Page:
Many people have learned and are accustomed to thinking of history as an authoritative account of the past, based on indisputable facts. Scholars of history, by contrast, understand history as a matter of contested and evolving interpretation: debate. And they argue not just over the interpretation of facts, but even over what constitutes a relevant fact. This course will use some representative debates to show how dynamic the historical field is. Topics may include: Did women have a Renaissance? How did people in early modern France understand identity? Why did eighteenth-century French artisans find the torture and slaughter of cats to be hilarious rather than cruel? Were Nazi killers who committed genocide motivated by hatred or peer pressure? Are European Jews descended from medieval Turks rather than biblical Hebrews? Students will come to understand how historians reason and work. In so doing, they themselves will learn to think historically.
As students and teachers, we spend our lives immersed in the world of books, yet we focus mainly on the final product: the "content." We are often told that we are in the midst of a technological and cultural revolution. The "death of the book" (and sometimes, of reading and literature themselves) is proclaimed with increasing frequency. How can we possibly judge such claims? For that matter, just what is a "book"? Are the changes taking place today unique, or have similar upheavals occurred in the past? Ironically, the rise of the computer and digital media has reawakened interest in the history and physicality of written and printed texts. This course, which provides an overview of developments from the medieval through the contemporary eras, brings together the intellectual, the aesthetic, the technological, and the material. As we will see, the book as object and the agents in the circuit of communication--author, publisher, and reader--each have their histories.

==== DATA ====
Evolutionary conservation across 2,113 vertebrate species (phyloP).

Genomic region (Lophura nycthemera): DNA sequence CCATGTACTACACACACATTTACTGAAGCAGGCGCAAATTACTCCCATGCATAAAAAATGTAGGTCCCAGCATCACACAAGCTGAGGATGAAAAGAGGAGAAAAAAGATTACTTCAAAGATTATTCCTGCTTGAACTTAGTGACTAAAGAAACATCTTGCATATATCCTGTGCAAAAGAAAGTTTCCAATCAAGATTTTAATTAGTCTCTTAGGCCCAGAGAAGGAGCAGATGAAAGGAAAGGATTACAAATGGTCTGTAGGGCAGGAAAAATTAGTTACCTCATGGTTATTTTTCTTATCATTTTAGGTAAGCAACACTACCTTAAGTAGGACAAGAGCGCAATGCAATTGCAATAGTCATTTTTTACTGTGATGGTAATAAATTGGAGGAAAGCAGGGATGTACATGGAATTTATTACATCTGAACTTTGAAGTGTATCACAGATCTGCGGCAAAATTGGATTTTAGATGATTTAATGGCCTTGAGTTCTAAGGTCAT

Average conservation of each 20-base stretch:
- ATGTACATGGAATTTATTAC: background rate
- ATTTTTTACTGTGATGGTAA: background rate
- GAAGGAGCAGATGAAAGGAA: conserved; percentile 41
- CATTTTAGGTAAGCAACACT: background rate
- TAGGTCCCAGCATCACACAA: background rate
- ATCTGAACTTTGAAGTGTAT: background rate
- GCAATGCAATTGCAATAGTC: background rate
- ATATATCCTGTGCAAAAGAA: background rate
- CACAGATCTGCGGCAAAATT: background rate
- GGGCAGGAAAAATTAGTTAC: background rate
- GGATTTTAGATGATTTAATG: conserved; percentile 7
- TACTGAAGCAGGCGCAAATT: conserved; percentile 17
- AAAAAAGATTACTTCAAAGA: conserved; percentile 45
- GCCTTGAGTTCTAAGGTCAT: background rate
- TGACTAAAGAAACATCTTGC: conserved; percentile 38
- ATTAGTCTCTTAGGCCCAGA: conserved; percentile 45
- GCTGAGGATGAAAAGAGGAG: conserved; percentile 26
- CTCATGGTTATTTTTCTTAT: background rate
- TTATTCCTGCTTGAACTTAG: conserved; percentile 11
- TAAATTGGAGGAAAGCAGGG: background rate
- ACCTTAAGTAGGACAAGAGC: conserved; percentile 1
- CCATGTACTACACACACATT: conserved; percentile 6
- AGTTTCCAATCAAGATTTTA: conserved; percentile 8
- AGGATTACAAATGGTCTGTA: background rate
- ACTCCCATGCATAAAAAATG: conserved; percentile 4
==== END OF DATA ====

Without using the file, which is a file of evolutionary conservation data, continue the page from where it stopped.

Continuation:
In the past century, Bohemia, Hungary, and Poland have been transformed from provinces of a multiethnic empire into a series of small successor states whose experience went from independence to Nazi occupation and communist dictatorship and back again. Today, they are members of NATO and the European Union. These three regions, with their dynamic and at times unstable population mixture of Germans, Slavs, Magyars, and Jews, embodied the tension between nationalism and cosmopolitanism, tolerance and intolerance, the persistence of tradition and the exuberance of modernity. Our course will treat the histories of the countries and cultures, the people who lived those histories and the literature, music, and art that gave voice to those tensions. In addition, we will consider the appropriation and transformation of history through memory and memorialization in the present. The course is strongly recommended for participants in a summer 2017 program in Prague and Krakow, but is open to all students.